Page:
I guess the main thing I would like tothink is that, we are helping Qatar in itsevolution and journey to where the coun
try wants to go. And to have some posi
tive impact with what I’ve done.What I will leave behind, and it’s toughevery time I leave a country, is a bunch ofnew friends. Facebook is really good forthat, to be able to stay in touch. Importantto keep that alive.
And there are those who saytechnology erodes relation-ships...
I disagree. Things like Facebook are prob
-ably recreating relationships that disap-
peared... I think technology enables rela
tionships. People in India, China and Africaare using mobiles, and if that didn’t exist,
they would be limited in who they kept
in touch with. The interesting thing about
emails is how senior citizens are using it tokeeping in touch with their family that has
moved away.If people think it replaces face-to-faceinteraction, sitting down in the majlis andtalking, that’s where I think they are wrong.It doesn’t have to.When I sit in the majlis here, everyoneis on their mobile phone anyway! I am like‘talk to me’...Jokes aside, I think it enhances rela
tionships. And you have the choice ofpressing the red button and switching off.People are addicted to the Blackberry, butit’s not Blackberry’s fault, YOU have theaddiction.
Does Qatar feel like home now?
I’ve been here for 18 months. My wife,Jenny, and I say where we both are, wherewe have with us our stuff, is home. We’vemoved a lot.We sit outside by the pool in the WestBay Lagoon, it’s like a holiday every week
end – it’s a good life. We are very comfort
able here.However, the difference for all countries
that are going through a growth period of
lots of expats is that it doesn’t have thatfeeling of home, as everything is transient.It feels like a bit of Hong Kong and Singa
pore 20 years ago.It’s easy as an expat to come in. The
big challenge going forward is how tomake the transition from a country thatis growing rapidly with a lot of inter-
national expats, to people becoming‘Qataris’. People have been here for 20-30years, and are still not ‘Qatari’.It’s the same in Australia, where therewas nobody there 200 years ago, but allkinds of nationalities went there, and theyare now locals.It’s a difcult challenge for Qatar as to
how to do that without losing its local iden-
tity, without losing control of the core as
sets of their country; because Qataris are aminority.It’s a long answer to ‘does it feel likehome?’; for the country, when they get thatright, when people actually make it home,then it will be stronger.But I’m having a ball and enjoying it.
Career women are often askedabout work-life balance. Youthink we need to address thisto men more frequently?
Work-life balance is a personal thing.When I judge if someone is having awork-life balance, it should not be MEthat’s asking that. It should be US as an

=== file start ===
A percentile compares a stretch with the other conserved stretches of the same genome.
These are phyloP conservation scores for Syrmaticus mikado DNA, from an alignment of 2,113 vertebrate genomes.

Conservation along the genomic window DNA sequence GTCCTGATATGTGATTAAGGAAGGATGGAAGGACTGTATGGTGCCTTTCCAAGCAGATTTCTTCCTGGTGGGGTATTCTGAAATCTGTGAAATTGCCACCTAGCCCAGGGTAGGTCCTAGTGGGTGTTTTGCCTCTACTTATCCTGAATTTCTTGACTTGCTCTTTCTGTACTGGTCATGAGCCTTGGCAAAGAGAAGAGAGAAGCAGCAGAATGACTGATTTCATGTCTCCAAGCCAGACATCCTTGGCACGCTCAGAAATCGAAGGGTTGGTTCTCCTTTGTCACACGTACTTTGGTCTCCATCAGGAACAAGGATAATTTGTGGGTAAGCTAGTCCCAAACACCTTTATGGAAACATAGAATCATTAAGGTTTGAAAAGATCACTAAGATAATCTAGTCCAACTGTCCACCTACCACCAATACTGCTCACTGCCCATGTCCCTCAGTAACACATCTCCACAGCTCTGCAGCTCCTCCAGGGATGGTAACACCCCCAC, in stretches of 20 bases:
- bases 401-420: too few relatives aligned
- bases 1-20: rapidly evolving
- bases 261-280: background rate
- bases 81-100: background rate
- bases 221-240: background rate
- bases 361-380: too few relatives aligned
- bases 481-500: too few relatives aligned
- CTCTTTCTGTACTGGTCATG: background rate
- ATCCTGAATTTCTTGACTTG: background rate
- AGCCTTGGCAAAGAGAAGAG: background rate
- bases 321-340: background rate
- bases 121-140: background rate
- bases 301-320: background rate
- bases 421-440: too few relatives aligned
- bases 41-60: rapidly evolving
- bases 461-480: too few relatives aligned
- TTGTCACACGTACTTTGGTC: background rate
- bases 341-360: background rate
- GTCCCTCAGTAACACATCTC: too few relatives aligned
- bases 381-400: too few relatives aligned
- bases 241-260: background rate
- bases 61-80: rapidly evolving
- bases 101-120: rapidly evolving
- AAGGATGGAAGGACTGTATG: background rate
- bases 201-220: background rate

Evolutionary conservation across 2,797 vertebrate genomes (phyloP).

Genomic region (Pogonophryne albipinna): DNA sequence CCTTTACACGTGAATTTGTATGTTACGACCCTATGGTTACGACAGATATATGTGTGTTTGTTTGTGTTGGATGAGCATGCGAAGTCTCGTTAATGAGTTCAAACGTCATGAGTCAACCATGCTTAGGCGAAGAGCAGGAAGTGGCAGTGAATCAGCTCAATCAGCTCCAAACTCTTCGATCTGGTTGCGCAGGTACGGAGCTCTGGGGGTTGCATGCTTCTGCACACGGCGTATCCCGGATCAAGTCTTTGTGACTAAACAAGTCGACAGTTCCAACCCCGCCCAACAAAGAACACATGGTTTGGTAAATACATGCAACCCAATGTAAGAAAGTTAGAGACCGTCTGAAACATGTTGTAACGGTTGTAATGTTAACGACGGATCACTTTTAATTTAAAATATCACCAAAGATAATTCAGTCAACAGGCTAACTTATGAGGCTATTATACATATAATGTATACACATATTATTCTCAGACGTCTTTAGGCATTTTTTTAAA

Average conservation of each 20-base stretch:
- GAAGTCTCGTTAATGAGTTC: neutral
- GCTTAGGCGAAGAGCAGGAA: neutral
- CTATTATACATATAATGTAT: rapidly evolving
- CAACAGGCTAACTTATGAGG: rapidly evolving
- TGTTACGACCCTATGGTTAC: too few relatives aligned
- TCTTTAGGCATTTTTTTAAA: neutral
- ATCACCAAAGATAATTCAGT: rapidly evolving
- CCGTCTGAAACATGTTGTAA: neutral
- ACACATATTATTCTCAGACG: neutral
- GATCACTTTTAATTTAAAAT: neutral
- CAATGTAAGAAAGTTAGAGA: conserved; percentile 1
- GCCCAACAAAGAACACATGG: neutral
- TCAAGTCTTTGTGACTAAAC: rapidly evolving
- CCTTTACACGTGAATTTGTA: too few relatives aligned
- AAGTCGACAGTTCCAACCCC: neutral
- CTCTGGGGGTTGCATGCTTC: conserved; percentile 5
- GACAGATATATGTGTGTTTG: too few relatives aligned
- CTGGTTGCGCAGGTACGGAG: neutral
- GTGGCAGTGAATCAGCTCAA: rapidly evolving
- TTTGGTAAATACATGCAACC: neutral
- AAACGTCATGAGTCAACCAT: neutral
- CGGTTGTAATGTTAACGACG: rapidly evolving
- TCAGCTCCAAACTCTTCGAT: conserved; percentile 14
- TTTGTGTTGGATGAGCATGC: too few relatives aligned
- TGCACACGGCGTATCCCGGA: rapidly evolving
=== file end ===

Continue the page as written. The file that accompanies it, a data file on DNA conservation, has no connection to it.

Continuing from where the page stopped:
organisation saying we believe in that
balance. But if someone wants to workall the time, that may be their work-lifebalance.I am a big fan of the guy who wrote
The Seven Day Weekend
, Ricardo Semler,who says in his book, ‘why is it ok to sendemails on a Sunday, but not ok to go tothe park with your kids on a Tuesday.’He says work-life balance is doingwhat you like, when you like. If that
means working all weekend and going to
the park on a weekday, it’s ok, what’s the
I would advocate for a balance theperson feels comfortable with, and al
lows them to be themselves. Instead ofbeing someone at work, and someoneelse at home, which I think is difcult.If I act differently in the two places,I am schizophrenic. And the WesternWorld drives schizophrenia, frankly.
That’s why so many people have heart
attacks and break down. If they are atough, demanding b****** at work,and go home and are nice to their kids – it’s weird. If you can just be human, it’sgood... that’s my opinion.
What is the toughest deci-sion you have had to make,in your career?
Probably when I said ‘yes’ to goto Sweden to run the business. My
daughter was in her last year of high
school, and my wife was going to stayin Australia for that year. I was liv
ing alone, for eight months, on theother end of the world. I wouldn’t doit again. For anybody.
Any other regrets you wouldlike to share?
Heaps. How long have you got?!I make lots of mistakes and i’m happyto continue to try and make lots more.I regret some of them, but not to an ex
tent that I worry about them. It’s morelike how do I x that. When my wifeand I were living in New Zealand, my
older daughter was in her last year at
school and was about to start university.We were moving to Australia, and shewanted to stay and nish school. Weagreed. There are times, when we won
-der if it would have been better for her
to come with us. Do I regret it? No. Butwe do talk about it.
Maher turned his entrepreneurial skills to developing and launching one of therst Mobile Virtual Network Operators (MVNO) in Australia. He and his businesspartner sold the company to Vodafone in 1996. It wasn’t long before he was lead
ing the team in Vodafone New Zealand. He has travelled on a Vodafone passport,to Australia, Sweden, Czech Republic, and now Qatar.These days when he is not working, he prefers to hit the road with his feet ratherthan on his motorbike; he loves long distance running. He also loves exploring theworld with his wife Jenny and daughters Jessica and Kate.